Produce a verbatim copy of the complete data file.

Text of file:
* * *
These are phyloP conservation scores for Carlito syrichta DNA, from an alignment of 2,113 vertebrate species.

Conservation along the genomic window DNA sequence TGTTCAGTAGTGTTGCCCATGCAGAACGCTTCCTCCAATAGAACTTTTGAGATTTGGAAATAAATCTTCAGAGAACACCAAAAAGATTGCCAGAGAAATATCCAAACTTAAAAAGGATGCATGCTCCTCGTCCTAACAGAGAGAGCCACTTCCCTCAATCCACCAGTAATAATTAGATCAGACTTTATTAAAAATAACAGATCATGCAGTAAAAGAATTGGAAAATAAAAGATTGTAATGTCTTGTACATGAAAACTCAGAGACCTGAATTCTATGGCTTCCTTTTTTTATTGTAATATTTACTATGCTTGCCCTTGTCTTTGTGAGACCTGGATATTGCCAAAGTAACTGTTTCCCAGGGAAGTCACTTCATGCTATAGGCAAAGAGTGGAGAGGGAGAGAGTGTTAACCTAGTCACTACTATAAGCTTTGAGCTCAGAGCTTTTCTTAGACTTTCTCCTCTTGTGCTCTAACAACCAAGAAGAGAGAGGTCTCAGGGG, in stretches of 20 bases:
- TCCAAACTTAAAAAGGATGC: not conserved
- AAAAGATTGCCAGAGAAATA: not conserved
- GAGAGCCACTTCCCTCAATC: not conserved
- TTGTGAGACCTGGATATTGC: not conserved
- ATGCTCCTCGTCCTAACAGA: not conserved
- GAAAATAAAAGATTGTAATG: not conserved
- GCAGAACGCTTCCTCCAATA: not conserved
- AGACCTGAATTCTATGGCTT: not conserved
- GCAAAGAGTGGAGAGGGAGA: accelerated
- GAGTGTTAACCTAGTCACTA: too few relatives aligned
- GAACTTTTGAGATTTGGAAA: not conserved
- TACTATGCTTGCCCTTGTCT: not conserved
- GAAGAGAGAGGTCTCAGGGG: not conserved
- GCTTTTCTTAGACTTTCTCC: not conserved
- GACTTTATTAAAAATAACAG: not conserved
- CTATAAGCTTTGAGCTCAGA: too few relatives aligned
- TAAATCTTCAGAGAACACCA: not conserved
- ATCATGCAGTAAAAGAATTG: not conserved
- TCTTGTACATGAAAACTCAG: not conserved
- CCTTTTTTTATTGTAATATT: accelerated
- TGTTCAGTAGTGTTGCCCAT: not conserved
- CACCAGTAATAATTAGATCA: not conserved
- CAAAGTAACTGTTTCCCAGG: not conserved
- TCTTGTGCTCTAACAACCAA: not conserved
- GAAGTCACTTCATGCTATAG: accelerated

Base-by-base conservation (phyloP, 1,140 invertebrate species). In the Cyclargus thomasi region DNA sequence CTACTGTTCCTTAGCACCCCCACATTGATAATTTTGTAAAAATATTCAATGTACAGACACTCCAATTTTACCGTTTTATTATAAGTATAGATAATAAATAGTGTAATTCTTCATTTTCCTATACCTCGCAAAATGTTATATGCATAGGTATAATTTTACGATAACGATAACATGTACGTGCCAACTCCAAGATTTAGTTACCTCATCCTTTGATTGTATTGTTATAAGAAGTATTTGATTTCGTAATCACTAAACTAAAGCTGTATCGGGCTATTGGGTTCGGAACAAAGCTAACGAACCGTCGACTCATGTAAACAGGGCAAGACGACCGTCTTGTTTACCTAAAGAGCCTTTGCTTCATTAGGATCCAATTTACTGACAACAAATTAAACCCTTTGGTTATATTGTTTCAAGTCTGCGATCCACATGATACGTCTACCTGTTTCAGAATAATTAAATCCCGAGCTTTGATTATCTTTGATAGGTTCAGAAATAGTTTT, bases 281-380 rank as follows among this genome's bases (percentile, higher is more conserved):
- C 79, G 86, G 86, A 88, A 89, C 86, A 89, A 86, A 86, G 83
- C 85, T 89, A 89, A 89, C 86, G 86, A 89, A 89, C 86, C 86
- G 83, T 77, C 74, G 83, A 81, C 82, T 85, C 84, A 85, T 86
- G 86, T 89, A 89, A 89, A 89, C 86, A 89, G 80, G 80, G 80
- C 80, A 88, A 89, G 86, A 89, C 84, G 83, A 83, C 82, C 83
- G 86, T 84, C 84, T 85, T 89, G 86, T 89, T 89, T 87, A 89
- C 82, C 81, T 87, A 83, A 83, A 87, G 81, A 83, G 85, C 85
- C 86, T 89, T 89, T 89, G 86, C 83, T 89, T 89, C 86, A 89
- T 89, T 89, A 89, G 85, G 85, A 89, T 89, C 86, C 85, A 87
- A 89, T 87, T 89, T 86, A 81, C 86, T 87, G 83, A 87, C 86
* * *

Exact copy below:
These are phyloP conservation scores for Carlito syrichta DNA, from an alignment of 2,113 vertebrate species.

Conservation along the genomic window DNA sequence TGTTCAGTAGTGTTGCCCATGCAGAACGCTTCCTCCAATAGAACTTTTGAGATTTGGAAATAAATCTTCAGAGAACACCAAAAAGATTGCCAGAGAAATATCCAAACTTAAAAAGGATGCATGCTCCTCGTCCTAACAGAGAGAGCCACTTCCCTCAATCCACCAGTAATAATTAGATCAGACTTTATTAAAAATAACAGATCATGCAGTAAAAGAATTGGAAAATAAAAGATTGTAATGTCTTGTACATGAAAACTCAGAGACCTGAATTCTATGGCTTCCTTTTTTTATTGTAATATTTACTATGCTTGCCCTTGTCTTTGTGAGACCTGGATATTGCCAAAGTAACTGTTTCCCAGGGAAGTCACTTCATGCTATAGGCAAAGAGTGGAGAGGGAGAGAGTGTTAACCTAGTCACTACTATAAGCTTTGAGCTCAGAGCTTTTCTTAGACTTTCTCCTCTTGTGCTCTAACAACCAAGAAGAGAGAGGTCTCAGGGG, in stretches of 20 bases:
- TCCAAACTTAAAAAGGATGC: not conserved
- AAAAGATTGCCAGAGAAATA: not conserved
- GAGAGCCACTTCCCTCAATC: not conserved
- TTGTGAGACCTGGATATTGC: not conserved
- ATGCTCCTCGTCCTAACAGA: not conserved
- GAAAATAAAAGATTGTAATG: not conserved
- GCAGAACGCTTCCTCCAATA: not conserved
- AGACCTGAATTCTATGGCTT: not conserved
- GCAAAGAGTGGAGAGGGAGA: accelerated
- GAGTGTTAACCTAGTCACTA: too few relatives aligned
- GAACTTTTGAGATTTGGAAA: not conserved
- TACTATGCTTGCCCTTGTCT: not conserved
- GAAGAGAGAGGTCTCAGGGG: not conserved
- GCTTTTCTTAGACTTTCTCC: not conserved
- GACTTTATTAAAAATAACAG: not conserved
- CTATAAGCTTTGAGCTCAGA: too few relatives aligned
- TAAATCTTCAGAGAACACCA: not conserved
- ATCATGCAGTAAAAGAATTG: not conserved
- TCTTGTACATGAAAACTCAG: not conserved
- CCTTTTTTTATTGTAATATT: accelerated
- TGTTCAGTAGTGTTGCCCAT: not conserved
- CACCAGTAATAATTAGATCA: not conserved
- CAAAGTAACTGTTTCCCAGG: not conserved
- TCTTGTGCTCTAACAACCAA: not conserved
- GAAGTCACTTCATGCTATAG: accelerated

Base-by-base conservation (phyloP, 1,140 invertebrate species). In the Cyclargus thomasi region DNA sequence CTACTGTTCCTTAGCACCCCCACATTGATAATTTTGTAAAAATATTCAATGTACAGACACTCCAATTTTACCGTTTTATTATAAGTATAGATAATAAATAGTGTAATTCTTCATTTTCCTATACCTCGCAAAATGTTATATGCATAGGTATAATTTTACGATAACGATAACATGTACGTGCCAACTCCAAGATTTAGTTACCTCATCCTTTGATTGTATTGTTATAAGAAGTATTTGATTTCGTAATCACTAAACTAAAGCTGTATCGGGCTATTGGGTTCGGAACAAAGCTAACGAACCGTCGACTCATGTAAACAGGGCAAGACGACCGTCTTGTTTACCTAAAGAGCCTTTGCTTCATTAGGATCCAATTTACTGACAACAAATTAAACCCTTTGGTTATATTGTTTCAAGTCTGCGATCCACATGATACGTCTACCTGTTTCAGAATAATTAAATCCCGAGCTTTGATTATCTTTGATAGGTTCAGAAATAGTTTT, bases 281-380 rank as follows among this genome's bases (percentile, higher is more conserved):
- C 79, G 86, G 86, A 88, A 89, C 86, A 89, A 86, A 86, G 83
- C 85, T 89, A 89, A 89, C 86, G 86, A 89, A 89, C 86, C 86
- G 83, T 77, C 74, G 83, A 81, C 82, T 85, C 84, A 85, T 86
- G 86, T 89, A 89, A 89, A 89, C 86, A 89, G 80, G 80, G 80
- C 80, A 88, A 89, G 86, A 89, C 84, G 83, A 83, C 82, C 83
- G 86, T 84, C 84, T 85, T 89, G 86, T 89, T 89, T 87, A 89
- C 82, C 81, T 87, A 83, A 83, A 87, G 81, A 83, G 85, C 85
- C 86, T 89, T 89, T 89, G 86, C 83, T 89, T 89, C 86, A 89
- T 89, T 89, A 89, G 85, G 85, A 89, T 89, C 86, C 85, A 87
- A 89, T 87, T 89, T 86, A 81, C 86, T 87, G 83, A 87, C 86